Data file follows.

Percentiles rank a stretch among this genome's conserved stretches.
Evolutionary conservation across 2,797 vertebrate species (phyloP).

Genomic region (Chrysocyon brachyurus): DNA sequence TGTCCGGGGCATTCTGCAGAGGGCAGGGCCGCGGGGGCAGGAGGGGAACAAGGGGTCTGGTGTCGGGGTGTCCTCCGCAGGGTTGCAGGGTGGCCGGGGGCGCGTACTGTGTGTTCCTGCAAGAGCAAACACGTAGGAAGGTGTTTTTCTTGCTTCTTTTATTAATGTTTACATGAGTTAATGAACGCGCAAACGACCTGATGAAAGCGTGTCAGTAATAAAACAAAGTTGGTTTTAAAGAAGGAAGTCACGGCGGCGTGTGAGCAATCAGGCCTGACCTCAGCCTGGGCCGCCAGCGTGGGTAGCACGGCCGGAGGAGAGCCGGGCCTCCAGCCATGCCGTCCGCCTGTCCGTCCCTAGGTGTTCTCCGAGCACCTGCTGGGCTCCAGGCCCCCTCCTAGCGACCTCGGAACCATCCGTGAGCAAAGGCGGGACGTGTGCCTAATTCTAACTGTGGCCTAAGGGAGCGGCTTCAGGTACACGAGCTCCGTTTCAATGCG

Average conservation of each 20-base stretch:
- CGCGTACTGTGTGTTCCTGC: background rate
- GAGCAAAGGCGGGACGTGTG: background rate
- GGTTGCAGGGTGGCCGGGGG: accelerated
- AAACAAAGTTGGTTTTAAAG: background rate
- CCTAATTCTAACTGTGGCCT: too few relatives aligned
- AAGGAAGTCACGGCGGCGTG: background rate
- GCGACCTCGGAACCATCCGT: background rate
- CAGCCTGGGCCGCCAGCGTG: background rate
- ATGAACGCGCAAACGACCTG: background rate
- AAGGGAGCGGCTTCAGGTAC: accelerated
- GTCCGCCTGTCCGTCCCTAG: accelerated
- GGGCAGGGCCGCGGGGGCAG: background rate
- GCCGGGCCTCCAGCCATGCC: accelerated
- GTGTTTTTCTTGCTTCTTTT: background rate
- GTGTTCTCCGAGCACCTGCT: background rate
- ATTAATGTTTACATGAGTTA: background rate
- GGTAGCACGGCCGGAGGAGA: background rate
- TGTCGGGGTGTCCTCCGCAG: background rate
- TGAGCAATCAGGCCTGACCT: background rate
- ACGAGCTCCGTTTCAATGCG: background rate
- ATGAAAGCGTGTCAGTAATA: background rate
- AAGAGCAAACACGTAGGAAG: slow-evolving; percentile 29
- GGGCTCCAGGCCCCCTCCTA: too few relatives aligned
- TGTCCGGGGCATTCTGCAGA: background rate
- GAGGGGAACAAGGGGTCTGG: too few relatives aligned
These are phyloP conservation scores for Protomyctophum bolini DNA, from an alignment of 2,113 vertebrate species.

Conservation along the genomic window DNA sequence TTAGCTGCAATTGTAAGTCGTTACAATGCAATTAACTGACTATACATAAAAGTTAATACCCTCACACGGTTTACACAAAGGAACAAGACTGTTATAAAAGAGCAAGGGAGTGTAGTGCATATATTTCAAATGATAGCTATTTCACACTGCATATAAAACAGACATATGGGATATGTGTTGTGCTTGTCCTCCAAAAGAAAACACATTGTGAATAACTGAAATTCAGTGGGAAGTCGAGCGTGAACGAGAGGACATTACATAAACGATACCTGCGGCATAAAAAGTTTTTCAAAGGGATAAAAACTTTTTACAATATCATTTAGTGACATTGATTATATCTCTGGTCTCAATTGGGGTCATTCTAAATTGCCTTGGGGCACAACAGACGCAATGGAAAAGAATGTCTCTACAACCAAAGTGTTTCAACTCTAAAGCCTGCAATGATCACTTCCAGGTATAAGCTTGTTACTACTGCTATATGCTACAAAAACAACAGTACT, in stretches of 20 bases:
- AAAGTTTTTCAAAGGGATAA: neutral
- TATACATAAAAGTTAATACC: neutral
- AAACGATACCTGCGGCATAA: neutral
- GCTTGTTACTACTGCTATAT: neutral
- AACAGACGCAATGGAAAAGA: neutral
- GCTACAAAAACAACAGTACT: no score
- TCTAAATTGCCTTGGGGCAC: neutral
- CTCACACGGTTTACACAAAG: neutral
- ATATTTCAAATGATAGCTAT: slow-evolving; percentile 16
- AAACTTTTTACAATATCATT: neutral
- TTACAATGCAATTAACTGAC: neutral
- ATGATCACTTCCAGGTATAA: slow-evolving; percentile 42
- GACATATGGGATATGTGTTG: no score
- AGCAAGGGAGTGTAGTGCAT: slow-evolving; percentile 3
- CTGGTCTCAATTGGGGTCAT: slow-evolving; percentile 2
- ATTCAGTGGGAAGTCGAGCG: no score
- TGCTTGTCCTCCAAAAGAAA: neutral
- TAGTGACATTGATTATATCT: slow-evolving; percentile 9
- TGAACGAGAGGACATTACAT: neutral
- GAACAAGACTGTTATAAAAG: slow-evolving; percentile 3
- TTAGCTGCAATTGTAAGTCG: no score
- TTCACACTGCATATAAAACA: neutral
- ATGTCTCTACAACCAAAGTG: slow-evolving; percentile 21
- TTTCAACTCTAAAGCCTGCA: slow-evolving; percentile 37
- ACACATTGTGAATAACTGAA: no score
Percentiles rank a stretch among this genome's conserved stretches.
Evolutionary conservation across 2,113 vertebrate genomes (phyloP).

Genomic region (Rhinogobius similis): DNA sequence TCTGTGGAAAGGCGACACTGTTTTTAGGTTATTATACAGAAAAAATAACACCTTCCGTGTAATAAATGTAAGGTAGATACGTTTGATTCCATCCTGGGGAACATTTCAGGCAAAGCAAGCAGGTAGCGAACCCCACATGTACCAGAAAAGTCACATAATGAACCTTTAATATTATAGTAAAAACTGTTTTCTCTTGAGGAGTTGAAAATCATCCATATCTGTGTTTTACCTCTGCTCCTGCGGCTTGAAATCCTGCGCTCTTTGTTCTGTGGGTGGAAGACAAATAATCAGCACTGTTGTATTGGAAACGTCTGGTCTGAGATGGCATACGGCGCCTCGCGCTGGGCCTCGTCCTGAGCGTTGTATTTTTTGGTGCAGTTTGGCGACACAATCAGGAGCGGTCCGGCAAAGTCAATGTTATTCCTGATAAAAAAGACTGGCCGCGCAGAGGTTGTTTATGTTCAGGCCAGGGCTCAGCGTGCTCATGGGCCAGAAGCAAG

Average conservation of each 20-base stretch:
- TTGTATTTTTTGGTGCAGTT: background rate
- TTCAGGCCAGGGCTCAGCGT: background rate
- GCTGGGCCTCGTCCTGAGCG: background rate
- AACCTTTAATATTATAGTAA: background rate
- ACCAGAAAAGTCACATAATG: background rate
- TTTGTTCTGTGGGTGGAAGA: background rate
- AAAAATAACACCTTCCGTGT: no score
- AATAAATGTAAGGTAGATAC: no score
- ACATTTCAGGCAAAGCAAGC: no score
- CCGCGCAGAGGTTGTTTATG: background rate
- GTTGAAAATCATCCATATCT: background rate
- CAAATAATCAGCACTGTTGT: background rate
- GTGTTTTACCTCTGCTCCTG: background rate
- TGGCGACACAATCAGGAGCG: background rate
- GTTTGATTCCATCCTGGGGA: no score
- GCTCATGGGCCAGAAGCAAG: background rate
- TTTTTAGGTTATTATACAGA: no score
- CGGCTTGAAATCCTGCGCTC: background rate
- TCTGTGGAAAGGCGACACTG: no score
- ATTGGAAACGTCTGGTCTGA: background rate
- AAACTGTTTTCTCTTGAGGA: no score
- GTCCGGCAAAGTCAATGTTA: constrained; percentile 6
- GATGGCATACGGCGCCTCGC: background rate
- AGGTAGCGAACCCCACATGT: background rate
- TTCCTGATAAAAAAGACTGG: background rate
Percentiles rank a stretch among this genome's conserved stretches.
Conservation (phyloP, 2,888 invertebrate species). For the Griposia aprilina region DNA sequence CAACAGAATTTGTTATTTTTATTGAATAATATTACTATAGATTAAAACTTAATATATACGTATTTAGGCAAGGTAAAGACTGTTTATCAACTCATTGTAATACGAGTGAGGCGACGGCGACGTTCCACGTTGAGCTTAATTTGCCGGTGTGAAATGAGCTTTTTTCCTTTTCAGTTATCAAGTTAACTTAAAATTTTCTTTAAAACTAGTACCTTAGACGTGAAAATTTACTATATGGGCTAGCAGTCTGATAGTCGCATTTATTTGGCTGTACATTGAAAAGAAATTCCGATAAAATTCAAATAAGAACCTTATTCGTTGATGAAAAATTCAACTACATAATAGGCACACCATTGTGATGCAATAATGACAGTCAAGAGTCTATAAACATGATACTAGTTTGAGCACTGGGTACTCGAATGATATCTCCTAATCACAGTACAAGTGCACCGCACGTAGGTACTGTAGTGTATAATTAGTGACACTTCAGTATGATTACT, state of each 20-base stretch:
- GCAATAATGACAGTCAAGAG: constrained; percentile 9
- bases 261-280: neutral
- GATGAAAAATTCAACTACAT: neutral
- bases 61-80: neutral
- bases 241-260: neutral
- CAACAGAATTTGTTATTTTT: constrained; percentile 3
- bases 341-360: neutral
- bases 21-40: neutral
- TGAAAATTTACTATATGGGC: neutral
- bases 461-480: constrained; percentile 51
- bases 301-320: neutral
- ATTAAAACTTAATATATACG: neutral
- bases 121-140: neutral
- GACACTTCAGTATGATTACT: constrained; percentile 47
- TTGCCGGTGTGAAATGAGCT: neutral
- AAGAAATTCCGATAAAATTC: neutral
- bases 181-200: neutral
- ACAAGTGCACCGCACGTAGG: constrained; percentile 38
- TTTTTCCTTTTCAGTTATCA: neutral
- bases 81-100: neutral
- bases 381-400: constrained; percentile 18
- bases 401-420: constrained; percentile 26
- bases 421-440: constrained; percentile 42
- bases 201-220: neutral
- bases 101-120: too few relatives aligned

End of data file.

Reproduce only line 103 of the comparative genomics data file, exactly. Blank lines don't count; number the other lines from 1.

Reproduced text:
- AAGAAATTCCGATAAAATTC: neutral